The Black Hawk War: Utah’s Forgotten Tragedy

Published on 7 Mar 2013

Chief Black Hawk, Utah’s famous Ute Indian leader, for just seven months led counter attacks against Mormon intrusion and domination, and three years campaigning for a peaceful end to the war. Brigham Young’s Black Hawk War in Utah was not a single event, there were some 150 bloody confrontations between Mormon settlers and North American Indian peoples over a 21 year period. 

The ancient and vibrant culture of Native Ute’s numbered in the tens of thousands, at minimum 50,000 or more. For over a hundred years the Ute’s had long before established a business of trade in horses, tanned leather, furs, silver, and crafts, that reached from the Columbia River to the Gulf of Mexico. Their prowess as a powerful nation spanned centuries of time.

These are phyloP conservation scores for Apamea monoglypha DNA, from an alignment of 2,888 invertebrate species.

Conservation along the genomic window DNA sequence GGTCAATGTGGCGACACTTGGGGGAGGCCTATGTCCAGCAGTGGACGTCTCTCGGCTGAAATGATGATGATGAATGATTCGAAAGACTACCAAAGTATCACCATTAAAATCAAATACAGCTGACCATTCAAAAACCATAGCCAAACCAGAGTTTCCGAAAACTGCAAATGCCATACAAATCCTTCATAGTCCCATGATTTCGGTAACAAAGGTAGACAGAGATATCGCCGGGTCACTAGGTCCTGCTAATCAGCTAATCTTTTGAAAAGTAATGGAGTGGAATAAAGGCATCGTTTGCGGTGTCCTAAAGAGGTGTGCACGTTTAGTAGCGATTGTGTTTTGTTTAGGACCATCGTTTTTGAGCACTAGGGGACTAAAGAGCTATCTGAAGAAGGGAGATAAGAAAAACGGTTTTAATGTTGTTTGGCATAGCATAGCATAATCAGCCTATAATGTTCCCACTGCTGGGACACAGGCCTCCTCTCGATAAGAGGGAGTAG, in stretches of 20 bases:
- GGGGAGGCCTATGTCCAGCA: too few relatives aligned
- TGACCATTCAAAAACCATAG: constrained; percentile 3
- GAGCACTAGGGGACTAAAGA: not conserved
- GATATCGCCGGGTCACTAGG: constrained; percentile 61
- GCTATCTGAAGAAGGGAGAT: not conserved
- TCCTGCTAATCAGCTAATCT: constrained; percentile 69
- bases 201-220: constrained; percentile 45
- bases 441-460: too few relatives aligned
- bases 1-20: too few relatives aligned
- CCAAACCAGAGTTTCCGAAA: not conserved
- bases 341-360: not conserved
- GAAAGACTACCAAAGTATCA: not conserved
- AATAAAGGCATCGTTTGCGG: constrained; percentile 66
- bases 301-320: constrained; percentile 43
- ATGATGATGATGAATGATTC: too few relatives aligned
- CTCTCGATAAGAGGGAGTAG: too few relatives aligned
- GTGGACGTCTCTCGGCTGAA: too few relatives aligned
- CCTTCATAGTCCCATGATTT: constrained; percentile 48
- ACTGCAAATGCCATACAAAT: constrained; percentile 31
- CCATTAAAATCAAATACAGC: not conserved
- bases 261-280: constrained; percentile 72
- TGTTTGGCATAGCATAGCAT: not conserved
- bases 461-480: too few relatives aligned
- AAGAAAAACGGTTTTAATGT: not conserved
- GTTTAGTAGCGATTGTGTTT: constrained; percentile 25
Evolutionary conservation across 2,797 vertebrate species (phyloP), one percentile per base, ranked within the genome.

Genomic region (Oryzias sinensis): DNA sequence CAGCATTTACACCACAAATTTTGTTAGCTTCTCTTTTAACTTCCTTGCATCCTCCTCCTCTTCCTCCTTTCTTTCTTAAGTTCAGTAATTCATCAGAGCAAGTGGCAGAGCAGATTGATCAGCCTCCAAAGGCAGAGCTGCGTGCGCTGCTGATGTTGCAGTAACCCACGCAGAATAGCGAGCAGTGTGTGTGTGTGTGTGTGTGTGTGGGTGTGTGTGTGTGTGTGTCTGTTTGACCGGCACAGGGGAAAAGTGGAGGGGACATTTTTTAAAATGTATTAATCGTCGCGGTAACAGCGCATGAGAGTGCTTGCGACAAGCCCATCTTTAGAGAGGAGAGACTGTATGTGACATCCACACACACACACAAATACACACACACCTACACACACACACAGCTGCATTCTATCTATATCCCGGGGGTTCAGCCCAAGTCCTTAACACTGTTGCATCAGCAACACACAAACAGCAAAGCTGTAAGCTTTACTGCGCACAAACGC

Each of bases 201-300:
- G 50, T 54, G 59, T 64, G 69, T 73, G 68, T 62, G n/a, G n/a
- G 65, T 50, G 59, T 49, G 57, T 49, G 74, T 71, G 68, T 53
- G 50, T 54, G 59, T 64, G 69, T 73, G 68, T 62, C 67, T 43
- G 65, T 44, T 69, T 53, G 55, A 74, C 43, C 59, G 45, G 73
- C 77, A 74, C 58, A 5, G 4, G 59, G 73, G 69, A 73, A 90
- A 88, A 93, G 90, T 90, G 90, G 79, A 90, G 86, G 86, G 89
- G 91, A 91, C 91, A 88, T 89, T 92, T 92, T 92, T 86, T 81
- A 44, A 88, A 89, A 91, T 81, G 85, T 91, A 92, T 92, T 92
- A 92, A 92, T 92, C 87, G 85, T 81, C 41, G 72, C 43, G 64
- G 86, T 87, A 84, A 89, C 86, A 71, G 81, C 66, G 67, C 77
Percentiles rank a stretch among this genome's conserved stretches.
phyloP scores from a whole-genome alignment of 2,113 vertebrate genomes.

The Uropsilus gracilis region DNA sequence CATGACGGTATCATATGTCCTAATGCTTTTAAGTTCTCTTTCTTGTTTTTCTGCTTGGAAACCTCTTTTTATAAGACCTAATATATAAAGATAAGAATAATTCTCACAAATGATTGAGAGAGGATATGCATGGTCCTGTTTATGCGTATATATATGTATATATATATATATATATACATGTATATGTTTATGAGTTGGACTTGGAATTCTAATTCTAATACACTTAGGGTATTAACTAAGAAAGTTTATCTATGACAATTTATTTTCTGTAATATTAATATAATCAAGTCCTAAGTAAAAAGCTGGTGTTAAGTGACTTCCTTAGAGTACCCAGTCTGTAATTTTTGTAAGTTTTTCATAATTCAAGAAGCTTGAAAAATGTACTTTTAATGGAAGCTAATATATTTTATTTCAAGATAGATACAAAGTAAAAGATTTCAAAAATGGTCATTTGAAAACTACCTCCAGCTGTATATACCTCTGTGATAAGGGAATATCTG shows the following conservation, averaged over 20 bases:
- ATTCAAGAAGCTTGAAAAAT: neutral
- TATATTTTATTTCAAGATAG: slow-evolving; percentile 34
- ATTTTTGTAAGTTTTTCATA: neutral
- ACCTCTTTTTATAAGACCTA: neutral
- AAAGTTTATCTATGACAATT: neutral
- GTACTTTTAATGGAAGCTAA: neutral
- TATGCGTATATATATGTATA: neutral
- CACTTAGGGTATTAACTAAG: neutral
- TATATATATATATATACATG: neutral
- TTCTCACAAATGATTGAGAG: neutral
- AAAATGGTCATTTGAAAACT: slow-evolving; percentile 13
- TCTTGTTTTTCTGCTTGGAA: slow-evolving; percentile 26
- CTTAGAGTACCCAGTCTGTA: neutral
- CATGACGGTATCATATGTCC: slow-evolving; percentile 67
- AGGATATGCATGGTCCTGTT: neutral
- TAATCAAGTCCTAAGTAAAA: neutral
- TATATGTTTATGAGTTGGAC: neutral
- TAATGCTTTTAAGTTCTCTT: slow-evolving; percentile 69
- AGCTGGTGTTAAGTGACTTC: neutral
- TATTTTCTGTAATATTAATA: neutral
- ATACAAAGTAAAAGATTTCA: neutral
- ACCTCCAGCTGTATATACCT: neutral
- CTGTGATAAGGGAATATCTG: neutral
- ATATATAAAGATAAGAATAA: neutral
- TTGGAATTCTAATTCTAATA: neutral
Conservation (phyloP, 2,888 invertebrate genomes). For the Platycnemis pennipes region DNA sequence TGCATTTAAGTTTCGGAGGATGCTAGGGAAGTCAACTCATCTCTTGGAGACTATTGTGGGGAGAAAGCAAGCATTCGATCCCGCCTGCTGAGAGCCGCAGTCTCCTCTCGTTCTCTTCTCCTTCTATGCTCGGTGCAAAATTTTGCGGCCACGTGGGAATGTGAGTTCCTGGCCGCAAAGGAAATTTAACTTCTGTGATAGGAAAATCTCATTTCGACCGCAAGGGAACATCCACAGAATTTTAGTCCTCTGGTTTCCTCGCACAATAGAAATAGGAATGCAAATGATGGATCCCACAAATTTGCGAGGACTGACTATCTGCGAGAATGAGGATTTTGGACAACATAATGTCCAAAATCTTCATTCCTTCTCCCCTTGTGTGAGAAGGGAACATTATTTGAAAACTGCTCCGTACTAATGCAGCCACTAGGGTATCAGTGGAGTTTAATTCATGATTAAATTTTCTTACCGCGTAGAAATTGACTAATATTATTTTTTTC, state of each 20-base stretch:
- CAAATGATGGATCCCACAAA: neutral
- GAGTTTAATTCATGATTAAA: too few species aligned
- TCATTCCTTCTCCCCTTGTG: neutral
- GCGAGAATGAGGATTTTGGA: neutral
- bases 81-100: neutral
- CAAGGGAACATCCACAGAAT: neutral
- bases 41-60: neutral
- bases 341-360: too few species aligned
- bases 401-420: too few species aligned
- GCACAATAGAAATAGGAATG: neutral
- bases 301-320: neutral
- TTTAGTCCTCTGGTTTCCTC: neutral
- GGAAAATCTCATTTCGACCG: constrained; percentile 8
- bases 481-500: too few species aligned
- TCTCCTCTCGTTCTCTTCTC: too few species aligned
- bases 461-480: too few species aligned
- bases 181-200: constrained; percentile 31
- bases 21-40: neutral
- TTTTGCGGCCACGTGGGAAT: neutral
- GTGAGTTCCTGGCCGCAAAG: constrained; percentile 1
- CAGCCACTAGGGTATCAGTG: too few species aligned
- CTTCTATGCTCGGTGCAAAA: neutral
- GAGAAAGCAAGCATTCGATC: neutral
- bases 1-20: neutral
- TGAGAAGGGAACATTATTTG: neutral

Brigham Young declared Utah was the place, and Mormon settlers by the tens of thousands arrived in the territory during the years of 1847 thru 1870. It followed that Native Indian population steadily declined by 90 percent from disease, starvation, and violence! It is disturbing, but not surprising, the victors accounts brush by this tragedy. That Natives to the land were subjected to deceit, dishonesty, torture, mass butchery, rape, and death, death to others, to animals, plants, to the waters, and the land. 

Indigenous men, women, and children were left to wonder alone in a land they believed belonged to them for eternity. A people who in their final agony cried out “we are human too.” – Phillip B Gottfredson

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